Today is Hoshanah Rabbah, the day, which according to Jewish tradition, marks the end of the judgment period of the High Holidays. In marking the day’s solemnity, some have a custom of staying awake the entire night and studying Torah, or reading the book of Psalms.

This Hoshanah Rabbah night, I awoke at 3:30 am, and attended the special services at the synagogue which began this morning at 6:20 am. I wish I could say that the hours between 3:30 and 6:20 were spent in study. However, I must confess that during the pre-dawn hours, I watched the Chicago Cubs defeat the Los Angeles Dodgers to capture the National League pennant, the first time this has happened in 71 years. In between innings, I emailed and texted friends around the world in Skokie, Miami, and Boston, as we joined a world-wide virtual community of Cubs well-wishers.

While it is more likely that I would be a better person had I spent those hours studying the Talmud or reciting Psalms, I can say that I was able to derive some positive Jewish content and thought that are relevant to this time of year, from the mundane activities on the baseball diamond:

  • Is the game (and life) for the living or for the departed? As the Cubs took an early lead of 2-0, and gradually increased the margin to 4-0 and then 5-0, the TV commentators spoke of the pantheon of deceased Cubs greats of yesteryear, from Ernie Banks to Ron Santo, to broadcaster Harry Caray, and how they would have viewed the triumphant events taking place on the field. I even thought of my late father, who took me to many Cubs games, together with his New York Times crossword puzzle, which usually didn’t take him more than an inning or two to complete. What would they think of the Cubs victory? Ecclesiastes, (Kohelet), which was read in the synagogue yesterday, provides the clear answer — “…but the dead know nothing nor do they have a reward any more; for the memory of them is forgotten.” We may wish that they knew what was happening, but the Cubs are no longer on their list. The game is most definitely for the living.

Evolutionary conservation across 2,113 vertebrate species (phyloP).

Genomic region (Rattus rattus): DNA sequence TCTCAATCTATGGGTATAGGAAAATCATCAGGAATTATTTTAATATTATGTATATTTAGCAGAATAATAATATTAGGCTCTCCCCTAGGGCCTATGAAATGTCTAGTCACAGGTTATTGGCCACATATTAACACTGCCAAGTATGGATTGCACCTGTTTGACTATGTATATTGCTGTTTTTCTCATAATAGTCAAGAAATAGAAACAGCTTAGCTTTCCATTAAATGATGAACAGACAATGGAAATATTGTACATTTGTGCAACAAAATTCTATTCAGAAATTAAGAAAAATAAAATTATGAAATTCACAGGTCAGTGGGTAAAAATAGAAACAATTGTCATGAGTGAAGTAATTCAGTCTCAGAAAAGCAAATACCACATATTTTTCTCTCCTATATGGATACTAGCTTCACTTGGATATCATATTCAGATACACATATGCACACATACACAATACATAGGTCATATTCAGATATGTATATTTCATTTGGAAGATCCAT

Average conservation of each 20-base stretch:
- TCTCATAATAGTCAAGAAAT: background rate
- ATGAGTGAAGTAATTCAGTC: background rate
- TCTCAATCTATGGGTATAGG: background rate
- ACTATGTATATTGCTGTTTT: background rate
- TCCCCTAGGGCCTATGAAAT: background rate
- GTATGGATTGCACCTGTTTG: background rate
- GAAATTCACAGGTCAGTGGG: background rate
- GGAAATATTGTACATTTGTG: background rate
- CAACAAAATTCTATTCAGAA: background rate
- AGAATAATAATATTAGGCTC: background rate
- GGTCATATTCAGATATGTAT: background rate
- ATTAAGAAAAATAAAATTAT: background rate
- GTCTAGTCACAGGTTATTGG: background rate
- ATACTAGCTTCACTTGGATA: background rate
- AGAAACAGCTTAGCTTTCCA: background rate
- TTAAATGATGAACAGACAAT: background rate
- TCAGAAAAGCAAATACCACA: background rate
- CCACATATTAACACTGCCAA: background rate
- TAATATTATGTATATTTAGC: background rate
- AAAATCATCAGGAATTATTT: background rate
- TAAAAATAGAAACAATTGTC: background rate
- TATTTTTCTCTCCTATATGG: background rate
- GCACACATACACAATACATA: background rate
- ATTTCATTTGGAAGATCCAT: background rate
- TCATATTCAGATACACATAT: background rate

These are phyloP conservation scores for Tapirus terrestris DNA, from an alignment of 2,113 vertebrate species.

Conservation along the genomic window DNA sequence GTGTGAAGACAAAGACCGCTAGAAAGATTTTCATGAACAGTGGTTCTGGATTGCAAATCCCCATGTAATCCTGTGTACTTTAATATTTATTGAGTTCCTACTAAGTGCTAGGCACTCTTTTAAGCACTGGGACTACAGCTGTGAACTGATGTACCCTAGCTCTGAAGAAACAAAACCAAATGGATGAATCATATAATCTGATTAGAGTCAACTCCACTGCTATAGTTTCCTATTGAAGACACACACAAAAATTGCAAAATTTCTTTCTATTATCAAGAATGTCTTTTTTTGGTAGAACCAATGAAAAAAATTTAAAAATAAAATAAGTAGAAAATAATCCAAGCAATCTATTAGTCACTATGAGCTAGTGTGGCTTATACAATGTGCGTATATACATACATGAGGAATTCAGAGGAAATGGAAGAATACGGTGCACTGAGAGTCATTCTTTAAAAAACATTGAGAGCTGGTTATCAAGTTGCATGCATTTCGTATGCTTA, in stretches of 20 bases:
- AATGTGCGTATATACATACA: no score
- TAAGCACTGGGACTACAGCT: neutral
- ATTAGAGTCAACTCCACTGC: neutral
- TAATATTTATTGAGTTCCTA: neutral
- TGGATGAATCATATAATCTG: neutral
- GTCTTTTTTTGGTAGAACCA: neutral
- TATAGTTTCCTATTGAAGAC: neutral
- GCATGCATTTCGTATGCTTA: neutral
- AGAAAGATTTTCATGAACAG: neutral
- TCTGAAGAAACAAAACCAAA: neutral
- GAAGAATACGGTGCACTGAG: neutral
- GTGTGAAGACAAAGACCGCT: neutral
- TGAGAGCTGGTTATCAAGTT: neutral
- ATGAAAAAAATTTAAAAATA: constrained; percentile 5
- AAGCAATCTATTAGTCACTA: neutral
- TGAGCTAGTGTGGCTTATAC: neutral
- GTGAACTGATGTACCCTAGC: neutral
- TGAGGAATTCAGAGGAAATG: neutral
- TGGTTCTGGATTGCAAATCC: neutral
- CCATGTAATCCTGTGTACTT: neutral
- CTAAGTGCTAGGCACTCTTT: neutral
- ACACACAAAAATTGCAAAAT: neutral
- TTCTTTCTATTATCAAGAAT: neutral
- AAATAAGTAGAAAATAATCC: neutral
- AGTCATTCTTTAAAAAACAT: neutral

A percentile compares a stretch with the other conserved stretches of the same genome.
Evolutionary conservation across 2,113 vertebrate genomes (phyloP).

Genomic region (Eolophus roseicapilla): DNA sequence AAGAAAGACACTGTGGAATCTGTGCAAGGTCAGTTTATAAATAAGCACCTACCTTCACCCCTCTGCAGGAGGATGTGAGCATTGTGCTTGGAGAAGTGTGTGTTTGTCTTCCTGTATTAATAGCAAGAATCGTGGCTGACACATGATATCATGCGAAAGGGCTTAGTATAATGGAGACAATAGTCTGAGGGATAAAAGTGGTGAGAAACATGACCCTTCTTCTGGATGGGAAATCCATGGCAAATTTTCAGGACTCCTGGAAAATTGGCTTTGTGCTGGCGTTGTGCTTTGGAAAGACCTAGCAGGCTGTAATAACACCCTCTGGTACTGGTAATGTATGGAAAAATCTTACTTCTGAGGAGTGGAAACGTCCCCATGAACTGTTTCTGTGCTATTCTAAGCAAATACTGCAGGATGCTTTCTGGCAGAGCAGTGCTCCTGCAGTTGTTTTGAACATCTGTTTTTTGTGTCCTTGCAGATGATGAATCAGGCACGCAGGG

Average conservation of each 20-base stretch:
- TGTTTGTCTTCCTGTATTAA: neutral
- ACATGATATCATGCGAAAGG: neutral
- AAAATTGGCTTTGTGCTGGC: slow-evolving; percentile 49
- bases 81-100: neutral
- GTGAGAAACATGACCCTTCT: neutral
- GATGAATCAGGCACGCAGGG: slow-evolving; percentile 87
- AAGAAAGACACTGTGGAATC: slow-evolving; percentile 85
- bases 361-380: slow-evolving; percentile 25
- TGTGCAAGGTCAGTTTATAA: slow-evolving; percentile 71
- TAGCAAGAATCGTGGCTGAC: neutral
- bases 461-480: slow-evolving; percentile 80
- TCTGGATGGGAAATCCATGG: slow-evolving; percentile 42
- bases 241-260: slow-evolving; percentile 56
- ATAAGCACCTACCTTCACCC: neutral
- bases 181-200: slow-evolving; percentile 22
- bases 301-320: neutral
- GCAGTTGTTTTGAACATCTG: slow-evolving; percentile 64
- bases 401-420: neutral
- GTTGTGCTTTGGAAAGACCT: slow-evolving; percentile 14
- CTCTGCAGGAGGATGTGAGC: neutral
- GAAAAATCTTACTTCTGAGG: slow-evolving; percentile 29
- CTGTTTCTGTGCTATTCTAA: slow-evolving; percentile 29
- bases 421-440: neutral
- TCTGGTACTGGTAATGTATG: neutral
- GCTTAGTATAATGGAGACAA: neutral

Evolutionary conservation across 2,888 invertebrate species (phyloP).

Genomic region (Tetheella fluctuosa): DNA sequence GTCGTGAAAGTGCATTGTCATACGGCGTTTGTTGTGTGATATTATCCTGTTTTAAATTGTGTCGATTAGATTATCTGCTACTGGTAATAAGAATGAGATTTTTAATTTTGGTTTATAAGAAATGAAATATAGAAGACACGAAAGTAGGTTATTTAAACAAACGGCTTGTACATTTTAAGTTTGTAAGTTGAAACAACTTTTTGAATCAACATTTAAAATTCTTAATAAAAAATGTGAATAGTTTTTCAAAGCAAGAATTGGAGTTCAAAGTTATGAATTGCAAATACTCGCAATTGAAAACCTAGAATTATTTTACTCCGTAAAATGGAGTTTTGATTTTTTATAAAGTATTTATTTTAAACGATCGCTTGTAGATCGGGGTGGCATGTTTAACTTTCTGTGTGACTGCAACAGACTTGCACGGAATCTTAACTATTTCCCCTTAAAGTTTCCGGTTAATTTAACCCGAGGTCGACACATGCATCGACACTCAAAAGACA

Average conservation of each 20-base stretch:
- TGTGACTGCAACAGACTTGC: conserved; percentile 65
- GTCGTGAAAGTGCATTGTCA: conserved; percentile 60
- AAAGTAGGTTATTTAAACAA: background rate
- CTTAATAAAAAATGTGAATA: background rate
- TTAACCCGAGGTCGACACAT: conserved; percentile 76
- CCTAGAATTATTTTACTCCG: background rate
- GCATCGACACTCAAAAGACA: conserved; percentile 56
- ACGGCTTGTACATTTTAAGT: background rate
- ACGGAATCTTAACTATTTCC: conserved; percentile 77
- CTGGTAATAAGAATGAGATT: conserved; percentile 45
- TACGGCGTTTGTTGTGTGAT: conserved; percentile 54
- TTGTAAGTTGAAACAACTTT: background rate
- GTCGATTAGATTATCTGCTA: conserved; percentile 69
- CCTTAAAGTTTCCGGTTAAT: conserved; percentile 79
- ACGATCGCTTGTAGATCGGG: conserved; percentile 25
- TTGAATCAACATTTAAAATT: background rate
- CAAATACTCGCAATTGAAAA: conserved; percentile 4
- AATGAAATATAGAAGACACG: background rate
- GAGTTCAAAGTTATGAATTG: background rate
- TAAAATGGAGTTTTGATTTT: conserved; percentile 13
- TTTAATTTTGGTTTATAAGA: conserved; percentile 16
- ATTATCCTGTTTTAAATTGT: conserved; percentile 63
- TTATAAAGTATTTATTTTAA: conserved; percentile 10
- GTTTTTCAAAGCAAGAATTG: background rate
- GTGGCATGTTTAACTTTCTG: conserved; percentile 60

• Giving thanks and credit to others. After the game ended, and players exulted on the field, the general manager as well as the Cubs’’ field manager were interviewed. Apart from the feelings of gladness and jubilation that prevailed, I was struck by the words of praise and credit that the manager gave to his coaching staff, most of whom are completely unknown to the fans. He not only thanked his players, who hit and fielded most appropriately, and the owner, who has paid the players most generously, but he gave credit to the ‘teachers’, who instructed the players how to hit, field, and run.
  • Don’t give up — there is always hope. I have been a Cubs fan for the past 50 years, since 1967. Coincidentally, the first game I attended was between the Cubs and the same Los Angeles Dodgers. Not surprisingly, the Cubs lost. Since that day, the Cubs have lost many more games than they have won. Over the years, they became expert at snatching defeat from the jaws of victory, and broke the hearts of their fans, myself included, many times. Yet, today they stand as National League Champions, about to begin the World Series.

While I lament my missed hours of pre-dawn Torah study this Hoshanah Rabbah morning, perhaps these lessons I learned will alleviate the loss somewhat. And as many a Jewish Chicagoan has said — ‘when the Cubs win the pennant, we know that the Messiah can’t be far behind!